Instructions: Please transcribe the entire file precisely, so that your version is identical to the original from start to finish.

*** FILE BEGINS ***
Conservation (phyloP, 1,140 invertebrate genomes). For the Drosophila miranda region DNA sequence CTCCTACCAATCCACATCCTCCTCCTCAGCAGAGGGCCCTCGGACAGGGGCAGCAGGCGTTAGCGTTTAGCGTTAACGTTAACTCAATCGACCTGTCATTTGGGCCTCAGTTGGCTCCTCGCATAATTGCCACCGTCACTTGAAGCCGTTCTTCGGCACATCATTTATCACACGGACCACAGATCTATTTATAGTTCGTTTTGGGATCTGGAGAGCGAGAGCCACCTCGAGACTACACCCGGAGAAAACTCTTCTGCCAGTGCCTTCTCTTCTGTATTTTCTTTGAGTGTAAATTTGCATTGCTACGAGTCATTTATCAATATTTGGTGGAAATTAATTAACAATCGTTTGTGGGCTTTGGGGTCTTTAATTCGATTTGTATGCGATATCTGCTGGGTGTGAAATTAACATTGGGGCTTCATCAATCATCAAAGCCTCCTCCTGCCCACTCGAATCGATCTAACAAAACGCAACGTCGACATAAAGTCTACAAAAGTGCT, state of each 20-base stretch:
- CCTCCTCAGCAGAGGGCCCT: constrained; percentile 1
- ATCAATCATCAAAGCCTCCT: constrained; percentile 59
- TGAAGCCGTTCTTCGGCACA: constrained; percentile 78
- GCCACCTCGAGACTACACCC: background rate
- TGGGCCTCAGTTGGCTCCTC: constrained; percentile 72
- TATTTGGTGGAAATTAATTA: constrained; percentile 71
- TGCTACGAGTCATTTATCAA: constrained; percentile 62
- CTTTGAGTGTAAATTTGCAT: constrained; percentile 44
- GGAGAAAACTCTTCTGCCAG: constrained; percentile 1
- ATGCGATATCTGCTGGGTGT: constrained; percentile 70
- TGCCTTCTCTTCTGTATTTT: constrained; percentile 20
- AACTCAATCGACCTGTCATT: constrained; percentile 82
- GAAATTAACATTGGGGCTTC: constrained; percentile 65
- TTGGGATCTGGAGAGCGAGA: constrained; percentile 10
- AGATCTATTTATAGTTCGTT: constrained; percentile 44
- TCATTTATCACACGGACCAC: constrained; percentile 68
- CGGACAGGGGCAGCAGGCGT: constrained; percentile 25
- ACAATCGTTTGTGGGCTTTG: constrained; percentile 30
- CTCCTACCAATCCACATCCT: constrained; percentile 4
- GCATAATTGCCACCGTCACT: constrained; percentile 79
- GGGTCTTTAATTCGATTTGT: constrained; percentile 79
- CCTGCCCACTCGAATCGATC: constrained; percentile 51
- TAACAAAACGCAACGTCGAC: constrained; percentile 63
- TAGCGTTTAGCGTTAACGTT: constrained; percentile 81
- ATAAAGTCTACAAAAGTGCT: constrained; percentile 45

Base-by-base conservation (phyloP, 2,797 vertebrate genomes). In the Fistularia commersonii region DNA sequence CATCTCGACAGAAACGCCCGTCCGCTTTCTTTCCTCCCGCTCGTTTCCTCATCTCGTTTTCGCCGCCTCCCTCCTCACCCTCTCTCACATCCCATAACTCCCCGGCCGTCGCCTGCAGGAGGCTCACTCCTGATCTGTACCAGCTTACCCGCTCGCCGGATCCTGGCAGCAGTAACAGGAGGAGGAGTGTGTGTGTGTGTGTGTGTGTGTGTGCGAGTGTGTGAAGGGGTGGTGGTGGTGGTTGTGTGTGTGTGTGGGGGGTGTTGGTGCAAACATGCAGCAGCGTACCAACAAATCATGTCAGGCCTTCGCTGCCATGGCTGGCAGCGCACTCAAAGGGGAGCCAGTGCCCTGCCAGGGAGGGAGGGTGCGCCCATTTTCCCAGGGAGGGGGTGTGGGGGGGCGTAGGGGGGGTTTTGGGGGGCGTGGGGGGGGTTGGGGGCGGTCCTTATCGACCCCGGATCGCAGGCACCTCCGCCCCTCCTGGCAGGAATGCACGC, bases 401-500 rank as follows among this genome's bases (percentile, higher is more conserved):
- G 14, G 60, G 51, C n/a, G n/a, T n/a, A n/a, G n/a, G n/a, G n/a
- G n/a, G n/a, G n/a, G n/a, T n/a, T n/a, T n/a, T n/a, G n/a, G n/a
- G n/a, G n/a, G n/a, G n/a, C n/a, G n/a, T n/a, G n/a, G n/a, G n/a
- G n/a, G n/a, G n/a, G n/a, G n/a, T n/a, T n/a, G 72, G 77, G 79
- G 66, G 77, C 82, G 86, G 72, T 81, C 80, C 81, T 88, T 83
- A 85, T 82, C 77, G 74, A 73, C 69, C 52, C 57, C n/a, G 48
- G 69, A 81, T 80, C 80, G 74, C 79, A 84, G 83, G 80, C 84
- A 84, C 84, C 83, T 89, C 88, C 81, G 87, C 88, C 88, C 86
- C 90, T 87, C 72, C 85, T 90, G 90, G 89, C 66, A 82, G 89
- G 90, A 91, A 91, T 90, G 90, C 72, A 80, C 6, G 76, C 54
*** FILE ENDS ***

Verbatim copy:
Conservation (phyloP, 1,140 invertebrate genomes). For the Drosophila miranda region DNA sequence CTCCTACCAATCCACATCCTCCTCCTCAGCAGAGGGCCCTCGGACAGGGGCAGCAGGCGTTAGCGTTTAGCGTTAACGTTAACTCAATCGACCTGTCATTTGGGCCTCAGTTGGCTCCTCGCATAATTGCCACCGTCACTTGAAGCCGTTCTTCGGCACATCATTTATCACACGGACCACAGATCTATTTATAGTTCGTTTTGGGATCTGGAGAGCGAGAGCCACCTCGAGACTACACCCGGAGAAAACTCTTCTGCCAGTGCCTTCTCTTCTGTATTTTCTTTGAGTGTAAATTTGCATTGCTACGAGTCATTTATCAATATTTGGTGGAAATTAATTAACAATCGTTTGTGGGCTTTGGGGTCTTTAATTCGATTTGTATGCGATATCTGCTGGGTGTGAAATTAACATTGGGGCTTCATCAATCATCAAAGCCTCCTCCTGCCCACTCGAATCGATCTAACAAAACGCAACGTCGACATAAAGTCTACAAAAGTGCT, state of each 20-base stretch:
- CCTCCTCAGCAGAGGGCCCT: constrained; percentile 1
- ATCAATCATCAAAGCCTCCT: constrained; percentile 59
- TGAAGCCGTTCTTCGGCACA: constrained; percentile 78
- GCCACCTCGAGACTACACCC: background rate
- TGGGCCTCAGTTGGCTCCTC: constrained; percentile 72
- TATTTGGTGGAAATTAATTA: constrained; percentile 71
- TGCTACGAGTCATTTATCAA: constrained; percentile 62
- CTTTGAGTGTAAATTTGCAT: constrained; percentile 44
- GGAGAAAACTCTTCTGCCAG: constrained; percentile 1
- ATGCGATATCTGCTGGGTGT: constrained; percentile 70
- TGCCTTCTCTTCTGTATTTT: constrained; percentile 20
- AACTCAATCGACCTGTCATT: constrained; percentile 82
- GAAATTAACATTGGGGCTTC: constrained; percentile 65
- TTGGGATCTGGAGAGCGAGA: constrained; percentile 10
- AGATCTATTTATAGTTCGTT: constrained; percentile 44
- TCATTTATCACACGGACCAC: constrained; percentile 68
- CGGACAGGGGCAGCAGGCGT: constrained; percentile 25
- ACAATCGTTTGTGGGCTTTG: constrained; percentile 30
- CTCCTACCAATCCACATCCT: constrained; percentile 4
- GCATAATTGCCACCGTCACT: constrained; percentile 79
- GGGTCTTTAATTCGATTTGT: constrained; percentile 79
- CCTGCCCACTCGAATCGATC: constrained; percentile 51
- TAACAAAACGCAACGTCGAC: constrained; percentile 63
- TAGCGTTTAGCGTTAACGTT: constrained; percentile 81
- ATAAAGTCTACAAAAGTGCT: constrained; percentile 45

Base-by-base conservation (phyloP, 2,797 vertebrate genomes). In the Fistularia commersonii region DNA sequence CATCTCGACAGAAACGCCCGTCCGCTTTCTTTCCTCCCGCTCGTTTCCTCATCTCGTTTTCGCCGCCTCCCTCCTCACCCTCTCTCACATCCCATAACTCCCCGGCCGTCGCCTGCAGGAGGCTCACTCCTGATCTGTACCAGCTTACCCGCTCGCCGGATCCTGGCAGCAGTAACAGGAGGAGGAGTGTGTGTGTGTGTGTGTGTGTGTGTGCGAGTGTGTGAAGGGGTGGTGGTGGTGGTTGTGTGTGTGTGTGGGGGGTGTTGGTGCAAACATGCAGCAGCGTACCAACAAATCATGTCAGGCCTTCGCTGCCATGGCTGGCAGCGCACTCAAAGGGGAGCCAGTGCCCTGCCAGGGAGGGAGGGTGCGCCCATTTTCCCAGGGAGGGGGTGTGGGGGGGCGTAGGGGGGGTTTTGGGGGGCGTGGGGGGGGTTGGGGGCGGTCCTTATCGACCCCGGATCGCAGGCACCTCCGCCCCTCCTGGCAGGAATGCACGC, bases 401-500 rank as follows among this genome's bases (percentile, higher is more conserved):
- G 14, G 60, G 51, C n/a, G n/a, T n/a, A n/a, G n/a, G n/a, G n/a
- G n/a, G n/a, G n/a, G n/a, T n/a, T n/a, T n/a, T n/a, G n/a, G n/a
- G n/a, G n/a, G n/a, G n/a, C n/a, G n/a, T n/a, G n/a, G n/a, G n/a
- G n/a, G n/a, G n/a, G n/a, G n/a, T n/a, T n/a, G 72, G 77, G 79
- G 66, G 77, C 82, G 86, G 72, T 81, C 80, C 81, T 88, T 83
- A 85, T 82, C 77, G 74, A 73, C 69, C 52, C 57, C n/a, G 48
- G 69, A 81, T 80, C 80, G 74, C 79, A 84, G 83, G 80, C 84
- A 84, C 84, C 83, T 89, C 88, C 81, G 87, C 88, C 88, C 86
- C 90, T 87, C 72, C 85, T 90, G 90, G 89, C 66, A 82, G 89
- G 90, A 91, A 91, T 90, G 90, C 72, A 80, C 6, G 76, C 54